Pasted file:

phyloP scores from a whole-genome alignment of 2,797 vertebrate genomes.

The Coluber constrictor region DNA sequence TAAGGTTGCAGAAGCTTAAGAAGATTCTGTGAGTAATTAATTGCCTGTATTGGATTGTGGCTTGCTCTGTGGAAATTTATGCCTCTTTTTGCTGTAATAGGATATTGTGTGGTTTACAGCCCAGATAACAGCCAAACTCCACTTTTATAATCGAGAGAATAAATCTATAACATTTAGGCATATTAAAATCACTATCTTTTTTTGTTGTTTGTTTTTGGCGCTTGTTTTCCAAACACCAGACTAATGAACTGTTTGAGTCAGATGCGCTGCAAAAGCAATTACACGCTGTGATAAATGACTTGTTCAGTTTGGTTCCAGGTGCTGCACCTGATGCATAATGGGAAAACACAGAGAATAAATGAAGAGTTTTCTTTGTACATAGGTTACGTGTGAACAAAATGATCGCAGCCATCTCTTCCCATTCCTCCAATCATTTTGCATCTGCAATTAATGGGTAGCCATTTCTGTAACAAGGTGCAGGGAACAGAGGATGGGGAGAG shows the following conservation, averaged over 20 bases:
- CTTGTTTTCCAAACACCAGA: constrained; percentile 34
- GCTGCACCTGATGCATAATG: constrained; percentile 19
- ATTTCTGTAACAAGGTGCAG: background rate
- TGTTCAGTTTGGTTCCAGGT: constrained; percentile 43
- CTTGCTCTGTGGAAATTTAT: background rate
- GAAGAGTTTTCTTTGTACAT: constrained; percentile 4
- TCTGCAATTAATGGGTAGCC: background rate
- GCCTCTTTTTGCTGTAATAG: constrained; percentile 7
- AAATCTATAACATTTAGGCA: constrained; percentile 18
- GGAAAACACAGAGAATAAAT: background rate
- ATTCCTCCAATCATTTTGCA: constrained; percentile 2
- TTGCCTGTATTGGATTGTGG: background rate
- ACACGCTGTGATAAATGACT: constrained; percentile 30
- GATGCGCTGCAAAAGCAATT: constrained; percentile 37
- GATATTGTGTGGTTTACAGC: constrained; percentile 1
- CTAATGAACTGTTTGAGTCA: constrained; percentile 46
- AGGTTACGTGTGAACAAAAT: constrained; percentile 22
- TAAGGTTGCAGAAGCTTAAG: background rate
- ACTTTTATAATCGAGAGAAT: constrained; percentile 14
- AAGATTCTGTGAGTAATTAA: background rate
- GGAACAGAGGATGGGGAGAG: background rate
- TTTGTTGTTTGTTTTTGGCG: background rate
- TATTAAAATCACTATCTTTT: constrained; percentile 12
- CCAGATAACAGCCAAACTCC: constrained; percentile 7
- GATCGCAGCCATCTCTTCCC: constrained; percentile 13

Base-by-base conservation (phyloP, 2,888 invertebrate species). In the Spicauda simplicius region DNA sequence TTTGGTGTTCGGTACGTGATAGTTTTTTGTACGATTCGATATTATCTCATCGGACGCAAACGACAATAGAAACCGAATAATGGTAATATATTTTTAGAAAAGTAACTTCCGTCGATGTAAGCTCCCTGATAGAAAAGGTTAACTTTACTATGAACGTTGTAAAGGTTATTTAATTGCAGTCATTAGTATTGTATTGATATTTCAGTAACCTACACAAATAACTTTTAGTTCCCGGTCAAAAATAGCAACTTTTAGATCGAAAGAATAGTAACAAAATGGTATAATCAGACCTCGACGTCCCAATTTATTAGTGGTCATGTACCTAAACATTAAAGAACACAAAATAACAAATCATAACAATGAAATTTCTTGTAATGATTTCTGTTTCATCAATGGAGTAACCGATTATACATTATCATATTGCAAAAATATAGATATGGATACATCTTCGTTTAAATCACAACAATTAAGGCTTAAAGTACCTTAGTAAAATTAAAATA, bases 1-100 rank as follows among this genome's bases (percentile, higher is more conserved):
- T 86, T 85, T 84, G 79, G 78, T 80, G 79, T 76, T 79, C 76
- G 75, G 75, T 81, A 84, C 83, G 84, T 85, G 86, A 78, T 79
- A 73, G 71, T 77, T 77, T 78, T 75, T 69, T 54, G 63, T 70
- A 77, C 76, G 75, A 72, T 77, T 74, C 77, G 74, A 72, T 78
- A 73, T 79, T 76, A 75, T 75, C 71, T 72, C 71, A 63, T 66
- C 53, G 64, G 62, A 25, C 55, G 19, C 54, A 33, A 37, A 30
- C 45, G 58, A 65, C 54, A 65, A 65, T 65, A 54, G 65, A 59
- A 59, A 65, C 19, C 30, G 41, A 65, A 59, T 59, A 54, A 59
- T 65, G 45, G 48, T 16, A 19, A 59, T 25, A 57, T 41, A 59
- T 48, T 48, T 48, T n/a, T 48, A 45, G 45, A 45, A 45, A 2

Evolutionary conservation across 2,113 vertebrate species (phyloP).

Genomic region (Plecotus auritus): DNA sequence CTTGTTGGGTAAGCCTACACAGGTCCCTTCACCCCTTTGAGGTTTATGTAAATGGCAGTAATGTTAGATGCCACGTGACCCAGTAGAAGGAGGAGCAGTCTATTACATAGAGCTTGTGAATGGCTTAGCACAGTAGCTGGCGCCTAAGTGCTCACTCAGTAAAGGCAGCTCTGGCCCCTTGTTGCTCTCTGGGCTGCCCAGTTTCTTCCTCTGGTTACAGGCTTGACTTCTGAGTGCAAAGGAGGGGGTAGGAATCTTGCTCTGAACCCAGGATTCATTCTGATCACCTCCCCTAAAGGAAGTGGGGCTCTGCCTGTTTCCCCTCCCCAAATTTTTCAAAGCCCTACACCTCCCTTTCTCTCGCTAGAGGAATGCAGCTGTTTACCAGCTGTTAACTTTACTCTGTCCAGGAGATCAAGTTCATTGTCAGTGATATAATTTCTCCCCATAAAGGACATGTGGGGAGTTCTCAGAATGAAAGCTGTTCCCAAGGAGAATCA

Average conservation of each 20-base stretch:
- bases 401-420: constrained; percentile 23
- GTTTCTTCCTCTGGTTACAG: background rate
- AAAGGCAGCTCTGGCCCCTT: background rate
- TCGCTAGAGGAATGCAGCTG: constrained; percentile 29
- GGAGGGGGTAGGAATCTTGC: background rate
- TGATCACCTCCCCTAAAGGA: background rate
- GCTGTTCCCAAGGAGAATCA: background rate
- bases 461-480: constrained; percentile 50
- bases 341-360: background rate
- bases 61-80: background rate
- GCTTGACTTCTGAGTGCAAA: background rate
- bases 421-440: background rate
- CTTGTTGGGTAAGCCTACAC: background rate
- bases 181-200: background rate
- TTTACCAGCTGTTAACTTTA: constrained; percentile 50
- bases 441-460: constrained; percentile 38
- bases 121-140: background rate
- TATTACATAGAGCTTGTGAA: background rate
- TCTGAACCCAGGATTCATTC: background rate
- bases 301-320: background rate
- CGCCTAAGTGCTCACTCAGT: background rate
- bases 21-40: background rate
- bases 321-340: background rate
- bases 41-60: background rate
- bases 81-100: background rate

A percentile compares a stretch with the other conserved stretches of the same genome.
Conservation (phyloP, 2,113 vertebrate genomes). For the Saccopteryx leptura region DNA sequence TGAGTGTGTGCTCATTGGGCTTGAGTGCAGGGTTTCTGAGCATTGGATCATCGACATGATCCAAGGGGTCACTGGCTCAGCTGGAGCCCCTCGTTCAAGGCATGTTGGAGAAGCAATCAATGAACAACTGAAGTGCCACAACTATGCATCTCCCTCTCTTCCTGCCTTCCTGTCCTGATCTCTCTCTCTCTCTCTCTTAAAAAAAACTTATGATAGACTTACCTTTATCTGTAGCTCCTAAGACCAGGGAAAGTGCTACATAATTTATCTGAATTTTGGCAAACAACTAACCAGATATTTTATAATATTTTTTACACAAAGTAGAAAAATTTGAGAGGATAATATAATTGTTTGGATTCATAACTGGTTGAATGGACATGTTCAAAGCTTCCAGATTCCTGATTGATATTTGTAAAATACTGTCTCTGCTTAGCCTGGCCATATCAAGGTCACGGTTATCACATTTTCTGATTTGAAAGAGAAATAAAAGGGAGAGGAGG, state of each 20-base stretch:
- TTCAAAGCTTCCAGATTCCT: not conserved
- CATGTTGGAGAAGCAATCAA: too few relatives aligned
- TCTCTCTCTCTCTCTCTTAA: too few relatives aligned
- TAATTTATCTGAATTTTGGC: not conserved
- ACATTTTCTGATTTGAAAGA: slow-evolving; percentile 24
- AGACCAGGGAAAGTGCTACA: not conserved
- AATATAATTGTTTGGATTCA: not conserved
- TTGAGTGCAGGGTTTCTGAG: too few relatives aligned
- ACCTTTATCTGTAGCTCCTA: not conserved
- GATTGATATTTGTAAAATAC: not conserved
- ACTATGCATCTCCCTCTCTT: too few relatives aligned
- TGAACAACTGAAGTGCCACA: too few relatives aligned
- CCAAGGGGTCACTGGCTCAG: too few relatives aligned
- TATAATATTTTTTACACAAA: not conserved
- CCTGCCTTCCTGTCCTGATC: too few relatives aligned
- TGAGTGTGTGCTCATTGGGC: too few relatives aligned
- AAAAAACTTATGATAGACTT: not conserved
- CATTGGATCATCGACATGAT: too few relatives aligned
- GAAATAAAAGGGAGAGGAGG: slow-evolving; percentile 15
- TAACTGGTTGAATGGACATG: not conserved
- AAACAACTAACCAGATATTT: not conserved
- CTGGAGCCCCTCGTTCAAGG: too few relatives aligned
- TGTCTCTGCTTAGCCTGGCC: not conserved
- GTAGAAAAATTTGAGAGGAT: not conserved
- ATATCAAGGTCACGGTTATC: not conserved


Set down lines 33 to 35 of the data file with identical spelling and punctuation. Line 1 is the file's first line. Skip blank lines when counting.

- A 73, T 79, T 76, A 75, T 75, C 71, T 72, C 71, A 63, T 66
- C 53, G 64, G 62, A 25, C 55, G 19, C 54, A 33, A 37, A 30
- C 45, G 58, A 65, C 54, A 65, A 65, T 65, A 54, G 65, A 59